Friday, August 01, 2008

What do teachers make?

I got this in a "joke" newsletter. Not sure why it's considered a joke. I find it harshly true...I'll have to re-read this when I think about my decision to push for that teaching certificate.

Some dinner guests were discussing life. One man, a CEO, explained the problem with education: "What's a kid going to learn from someone who decided his best option in life was to become a teacher? You know what they say about teachers: 'Those who can, do. Those who can't, teach.' " He turned to a guest and said, "You're a teacher, Bonnie. Be honest. What do you make?" Bonnie replied, "You want to know what I make? I make kids work harder than they ever thought they could. I make a C+ feel like the Congressional Medal of Honor. I make kids sit through 40 minutes of class time when their parents can't make them sit for 5 minutes without an iPod, GameBoy or movie rental. I make kids wonder. I make them question. I make them apologize and mean it. I make them have respect. I make them take responsibility for their actions. I teach them to write and then I make them write. I make them read, read, read. I make them show their work in math. I make them use their brains. I make students from other countries learn everything they need to know in English while preserving their unique cultural identity. I make my classroom a place where all my students feel safe. I make my students stand and place their hand over their heart when they say the Pledge of Allegiance. I make them understand that if they use their gifts, work hard, and follow their heart, they can succeed in life. And then, when people try to judge me by my salary, because I know money isn't everything, I hold my head up high and ignore their ignorance. So what do I make? I make a difference! And what do you make, Mr. CEO?" There was no response.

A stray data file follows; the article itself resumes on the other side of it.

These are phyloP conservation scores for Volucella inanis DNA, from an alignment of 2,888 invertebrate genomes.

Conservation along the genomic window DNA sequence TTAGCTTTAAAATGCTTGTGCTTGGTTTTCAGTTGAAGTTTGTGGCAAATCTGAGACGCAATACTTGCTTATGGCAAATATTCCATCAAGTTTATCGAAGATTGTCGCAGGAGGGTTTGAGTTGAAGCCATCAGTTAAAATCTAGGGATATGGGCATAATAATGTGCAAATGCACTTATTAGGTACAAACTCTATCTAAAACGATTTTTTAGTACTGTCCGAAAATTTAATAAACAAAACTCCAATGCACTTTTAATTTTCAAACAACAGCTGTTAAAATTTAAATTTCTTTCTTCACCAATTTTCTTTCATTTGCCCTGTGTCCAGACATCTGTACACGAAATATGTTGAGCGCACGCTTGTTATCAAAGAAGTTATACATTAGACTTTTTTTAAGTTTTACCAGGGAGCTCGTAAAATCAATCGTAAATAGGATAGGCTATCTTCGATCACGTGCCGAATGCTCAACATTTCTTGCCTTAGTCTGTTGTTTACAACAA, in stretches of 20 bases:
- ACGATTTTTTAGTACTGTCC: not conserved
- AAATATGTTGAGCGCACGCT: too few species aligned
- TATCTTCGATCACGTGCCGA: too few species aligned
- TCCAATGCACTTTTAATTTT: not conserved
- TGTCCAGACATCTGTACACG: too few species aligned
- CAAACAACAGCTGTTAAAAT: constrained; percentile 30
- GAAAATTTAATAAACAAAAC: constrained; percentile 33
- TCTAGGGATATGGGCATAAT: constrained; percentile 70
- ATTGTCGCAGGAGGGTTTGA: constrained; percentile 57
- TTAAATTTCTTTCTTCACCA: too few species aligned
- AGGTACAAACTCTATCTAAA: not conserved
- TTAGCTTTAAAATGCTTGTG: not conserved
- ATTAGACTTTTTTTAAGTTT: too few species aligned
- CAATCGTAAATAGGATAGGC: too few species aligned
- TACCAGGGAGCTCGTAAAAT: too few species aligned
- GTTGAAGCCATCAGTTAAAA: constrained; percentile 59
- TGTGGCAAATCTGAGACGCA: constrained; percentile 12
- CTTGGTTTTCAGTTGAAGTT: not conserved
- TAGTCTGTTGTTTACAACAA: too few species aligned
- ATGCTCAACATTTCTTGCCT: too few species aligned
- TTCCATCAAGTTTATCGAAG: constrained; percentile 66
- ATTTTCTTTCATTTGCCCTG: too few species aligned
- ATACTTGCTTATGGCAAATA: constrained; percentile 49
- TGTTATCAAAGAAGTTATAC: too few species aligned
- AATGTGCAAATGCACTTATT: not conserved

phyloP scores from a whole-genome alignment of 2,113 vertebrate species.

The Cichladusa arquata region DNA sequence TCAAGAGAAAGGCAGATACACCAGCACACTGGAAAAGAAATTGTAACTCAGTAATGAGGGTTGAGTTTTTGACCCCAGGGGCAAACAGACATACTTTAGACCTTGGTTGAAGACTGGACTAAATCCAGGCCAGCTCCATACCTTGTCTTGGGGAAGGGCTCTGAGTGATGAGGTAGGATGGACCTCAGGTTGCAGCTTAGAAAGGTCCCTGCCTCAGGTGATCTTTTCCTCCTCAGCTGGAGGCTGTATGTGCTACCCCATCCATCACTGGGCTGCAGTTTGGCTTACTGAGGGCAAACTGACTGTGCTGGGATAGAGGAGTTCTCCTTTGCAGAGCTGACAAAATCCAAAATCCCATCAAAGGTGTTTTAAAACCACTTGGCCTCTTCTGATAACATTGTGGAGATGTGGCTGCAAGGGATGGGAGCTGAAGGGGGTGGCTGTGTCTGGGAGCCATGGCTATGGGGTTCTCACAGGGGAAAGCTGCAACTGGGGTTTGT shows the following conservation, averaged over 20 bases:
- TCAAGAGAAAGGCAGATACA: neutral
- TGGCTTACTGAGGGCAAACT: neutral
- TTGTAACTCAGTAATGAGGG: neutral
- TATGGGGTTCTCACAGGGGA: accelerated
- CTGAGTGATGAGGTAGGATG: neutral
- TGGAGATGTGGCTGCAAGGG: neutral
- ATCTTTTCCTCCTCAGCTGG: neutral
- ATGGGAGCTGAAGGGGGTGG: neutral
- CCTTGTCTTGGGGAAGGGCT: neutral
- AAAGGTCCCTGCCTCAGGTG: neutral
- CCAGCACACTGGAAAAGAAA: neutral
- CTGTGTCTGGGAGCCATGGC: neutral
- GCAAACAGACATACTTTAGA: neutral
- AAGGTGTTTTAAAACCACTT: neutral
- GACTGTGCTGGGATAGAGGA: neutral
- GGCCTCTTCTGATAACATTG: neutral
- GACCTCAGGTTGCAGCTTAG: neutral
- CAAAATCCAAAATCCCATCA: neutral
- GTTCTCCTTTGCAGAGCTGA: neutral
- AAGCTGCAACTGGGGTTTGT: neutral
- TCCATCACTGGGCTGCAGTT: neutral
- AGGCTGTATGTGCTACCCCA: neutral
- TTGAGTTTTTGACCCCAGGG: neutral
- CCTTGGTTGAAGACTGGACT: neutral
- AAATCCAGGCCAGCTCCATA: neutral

1 comment:

Anonymous said...

The sad thing is, they both make good points. The teacher has a very good point about the importance of what she does. Unfortunately, I'm not sure that her attitude would be among the majority of teachers. And, the CEO does make a good point. For a profession that should be one of the most important in the country, it is low paid and way easy to qualify. *sigh* Some things are very backward in America.